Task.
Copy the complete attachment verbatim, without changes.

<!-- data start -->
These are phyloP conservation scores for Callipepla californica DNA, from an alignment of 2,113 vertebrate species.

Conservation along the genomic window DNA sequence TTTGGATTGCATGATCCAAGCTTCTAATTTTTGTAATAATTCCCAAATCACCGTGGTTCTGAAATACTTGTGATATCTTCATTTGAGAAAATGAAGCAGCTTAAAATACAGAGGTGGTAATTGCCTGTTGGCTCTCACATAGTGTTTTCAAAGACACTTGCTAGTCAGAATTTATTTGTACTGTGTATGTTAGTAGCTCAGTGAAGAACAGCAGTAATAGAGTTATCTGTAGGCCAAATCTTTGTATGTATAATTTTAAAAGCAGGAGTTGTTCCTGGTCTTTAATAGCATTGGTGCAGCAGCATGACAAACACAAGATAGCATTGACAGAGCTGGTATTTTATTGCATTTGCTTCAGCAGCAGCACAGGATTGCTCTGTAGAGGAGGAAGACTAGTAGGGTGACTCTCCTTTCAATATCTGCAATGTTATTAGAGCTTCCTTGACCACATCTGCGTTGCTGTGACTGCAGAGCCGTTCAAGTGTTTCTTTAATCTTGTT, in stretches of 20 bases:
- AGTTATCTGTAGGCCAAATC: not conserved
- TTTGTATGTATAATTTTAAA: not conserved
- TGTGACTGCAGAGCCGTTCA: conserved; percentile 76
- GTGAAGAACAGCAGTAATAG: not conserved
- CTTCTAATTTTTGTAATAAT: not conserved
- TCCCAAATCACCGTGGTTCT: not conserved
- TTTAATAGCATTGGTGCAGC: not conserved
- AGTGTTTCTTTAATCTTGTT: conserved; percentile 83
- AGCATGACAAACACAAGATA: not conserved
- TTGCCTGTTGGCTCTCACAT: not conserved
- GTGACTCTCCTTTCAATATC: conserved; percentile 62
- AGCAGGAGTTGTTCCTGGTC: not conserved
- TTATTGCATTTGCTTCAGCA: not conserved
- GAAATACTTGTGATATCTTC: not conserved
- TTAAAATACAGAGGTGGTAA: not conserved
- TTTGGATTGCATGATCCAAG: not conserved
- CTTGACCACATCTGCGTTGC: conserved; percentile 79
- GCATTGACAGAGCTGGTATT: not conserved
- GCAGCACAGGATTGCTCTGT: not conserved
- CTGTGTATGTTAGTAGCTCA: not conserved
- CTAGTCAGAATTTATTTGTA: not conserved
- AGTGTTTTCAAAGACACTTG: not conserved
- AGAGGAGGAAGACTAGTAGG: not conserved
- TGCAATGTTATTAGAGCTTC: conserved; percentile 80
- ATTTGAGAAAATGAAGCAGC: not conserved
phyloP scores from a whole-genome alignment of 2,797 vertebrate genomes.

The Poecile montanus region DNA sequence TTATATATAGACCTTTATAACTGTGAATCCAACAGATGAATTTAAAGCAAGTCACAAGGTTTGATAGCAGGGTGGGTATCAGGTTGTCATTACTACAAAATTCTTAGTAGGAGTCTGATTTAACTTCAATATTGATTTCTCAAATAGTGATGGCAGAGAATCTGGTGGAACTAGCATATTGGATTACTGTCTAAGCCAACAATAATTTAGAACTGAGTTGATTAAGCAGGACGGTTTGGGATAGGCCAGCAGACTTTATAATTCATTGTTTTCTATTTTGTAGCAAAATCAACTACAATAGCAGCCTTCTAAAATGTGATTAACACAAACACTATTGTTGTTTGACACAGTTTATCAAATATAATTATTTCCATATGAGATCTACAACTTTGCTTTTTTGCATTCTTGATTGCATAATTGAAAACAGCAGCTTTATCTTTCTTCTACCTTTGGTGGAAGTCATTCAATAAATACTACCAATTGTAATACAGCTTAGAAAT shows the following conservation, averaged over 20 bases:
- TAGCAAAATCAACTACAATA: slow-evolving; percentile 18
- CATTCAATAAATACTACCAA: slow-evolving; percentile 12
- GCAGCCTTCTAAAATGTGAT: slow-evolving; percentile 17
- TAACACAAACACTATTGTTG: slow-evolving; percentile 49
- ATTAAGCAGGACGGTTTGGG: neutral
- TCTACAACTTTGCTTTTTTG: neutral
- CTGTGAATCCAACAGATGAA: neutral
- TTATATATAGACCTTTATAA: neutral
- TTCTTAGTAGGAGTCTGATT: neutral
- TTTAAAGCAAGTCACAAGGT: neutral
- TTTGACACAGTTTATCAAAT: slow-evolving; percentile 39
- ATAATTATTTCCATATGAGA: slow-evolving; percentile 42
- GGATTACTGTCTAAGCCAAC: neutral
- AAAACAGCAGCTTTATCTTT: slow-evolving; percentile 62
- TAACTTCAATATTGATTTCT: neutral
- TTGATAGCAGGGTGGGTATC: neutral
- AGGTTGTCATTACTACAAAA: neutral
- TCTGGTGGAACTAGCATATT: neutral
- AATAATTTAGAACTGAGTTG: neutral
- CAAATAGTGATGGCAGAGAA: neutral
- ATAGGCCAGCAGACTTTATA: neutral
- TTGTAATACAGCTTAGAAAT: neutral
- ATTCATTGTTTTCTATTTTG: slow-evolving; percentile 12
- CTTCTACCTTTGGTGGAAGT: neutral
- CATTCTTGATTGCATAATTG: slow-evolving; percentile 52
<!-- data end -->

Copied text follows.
These are phyloP conservation scores for Callipepla californica DNA, from an alignment of 2,113 vertebrate species.

Conservation along the genomic window DNA sequence TTTGGATTGCATGATCCAAGCTTCTAATTTTTGTAATAATTCCCAAATCACCGTGGTTCTGAAATACTTGTGATATCTTCATTTGAGAAAATGAAGCAGCTTAAAATACAGAGGTGGTAATTGCCTGTTGGCTCTCACATAGTGTTTTCAAAGACACTTGCTAGTCAGAATTTATTTGTACTGTGTATGTTAGTAGCTCAGTGAAGAACAGCAGTAATAGAGTTATCTGTAGGCCAAATCTTTGTATGTATAATTTTAAAAGCAGGAGTTGTTCCTGGTCTTTAATAGCATTGGTGCAGCAGCATGACAAACACAAGATAGCATTGACAGAGCTGGTATTTTATTGCATTTGCTTCAGCAGCAGCACAGGATTGCTCTGTAGAGGAGGAAGACTAGTAGGGTGACTCTCCTTTCAATATCTGCAATGTTATTAGAGCTTCCTTGACCACATCTGCGTTGCTGTGACTGCAGAGCCGTTCAAGTGTTTCTTTAATCTTGTT, in stretches of 20 bases:
- AGTTATCTGTAGGCCAAATC: not conserved
- TTTGTATGTATAATTTTAAA: not conserved
- TGTGACTGCAGAGCCGTTCA: conserved; percentile 76
- GTGAAGAACAGCAGTAATAG: not conserved
- CTTCTAATTTTTGTAATAAT: not conserved
- TCCCAAATCACCGTGGTTCT: not conserved
- TTTAATAGCATTGGTGCAGC: not conserved
- AGTGTTTCTTTAATCTTGTT: conserved; percentile 83
- AGCATGACAAACACAAGATA: not conserved
- TTGCCTGTTGGCTCTCACAT: not conserved
- GTGACTCTCCTTTCAATATC: conserved; percentile 62
- AGCAGGAGTTGTTCCTGGTC: not conserved
- TTATTGCATTTGCTTCAGCA: not conserved
- GAAATACTTGTGATATCTTC: not conserved
- TTAAAATACAGAGGTGGTAA: not conserved
- TTTGGATTGCATGATCCAAG: not conserved
- CTTGACCACATCTGCGTTGC: conserved; percentile 79
- GCATTGACAGAGCTGGTATT: not conserved
- GCAGCACAGGATTGCTCTGT: not conserved
- CTGTGTATGTTAGTAGCTCA: not conserved
- CTAGTCAGAATTTATTTGTA: not conserved
- AGTGTTTTCAAAGACACTTG: not conserved
- AGAGGAGGAAGACTAGTAGG: not conserved
- TGCAATGTTATTAGAGCTTC: conserved; percentile 80
- ATTTGAGAAAATGAAGCAGC: not conserved
phyloP scores from a whole-genome alignment of 2,797 vertebrate genomes.

The Poecile montanus region DNA sequence TTATATATAGACCTTTATAACTGTGAATCCAACAGATGAATTTAAAGCAAGTCACAAGGTTTGATAGCAGGGTGGGTATCAGGTTGTCATTACTACAAAATTCTTAGTAGGAGTCTGATTTAACTTCAATATTGATTTCTCAAATAGTGATGGCAGAGAATCTGGTGGAACTAGCATATTGGATTACTGTCTAAGCCAACAATAATTTAGAACTGAGTTGATTAAGCAGGACGGTTTGGGATAGGCCAGCAGACTTTATAATTCATTGTTTTCTATTTTGTAGCAAAATCAACTACAATAGCAGCCTTCTAAAATGTGATTAACACAAACACTATTGTTGTTTGACACAGTTTATCAAATATAATTATTTCCATATGAGATCTACAACTTTGCTTTTTTGCATTCTTGATTGCATAATTGAAAACAGCAGCTTTATCTTTCTTCTACCTTTGGTGGAAGTCATTCAATAAATACTACCAATTGTAATACAGCTTAGAAAT shows the following conservation, averaged over 20 bases:
- TAGCAAAATCAACTACAATA: slow-evolving; percentile 18
- CATTCAATAAATACTACCAA: slow-evolving; percentile 12
- GCAGCCTTCTAAAATGTGAT: slow-evolving; percentile 17
- TAACACAAACACTATTGTTG: slow-evolving; percentile 49
- ATTAAGCAGGACGGTTTGGG: neutral
- TCTACAACTTTGCTTTTTTG: neutral
- CTGTGAATCCAACAGATGAA: neutral
- TTATATATAGACCTTTATAA: neutral
- TTCTTAGTAGGAGTCTGATT: neutral
- TTTAAAGCAAGTCACAAGGT: neutral
- TTTGACACAGTTTATCAAAT: slow-evolving; percentile 39
- ATAATTATTTCCATATGAGA: slow-evolving; percentile 42
- GGATTACTGTCTAAGCCAAC: neutral
- AAAACAGCAGCTTTATCTTT: slow-evolving; percentile 62
- TAACTTCAATATTGATTTCT: neutral
- TTGATAGCAGGGTGGGTATC: neutral
- AGGTTGTCATTACTACAAAA: neutral
- TCTGGTGGAACTAGCATATT: neutral
- AATAATTTAGAACTGAGTTG: neutral
- CAAATAGTGATGGCAGAGAA: neutral
- ATAGGCCAGCAGACTTTATA: neutral
- TTGTAATACAGCTTAGAAAT: neutral
- ATTCATTGTTTTCTATTTTG: slow-evolving; percentile 12
- CTTCTACCTTTGGTGGAAGT: neutral
- CATTCTTGATTGCATAATTG: slow-evolving; percentile 52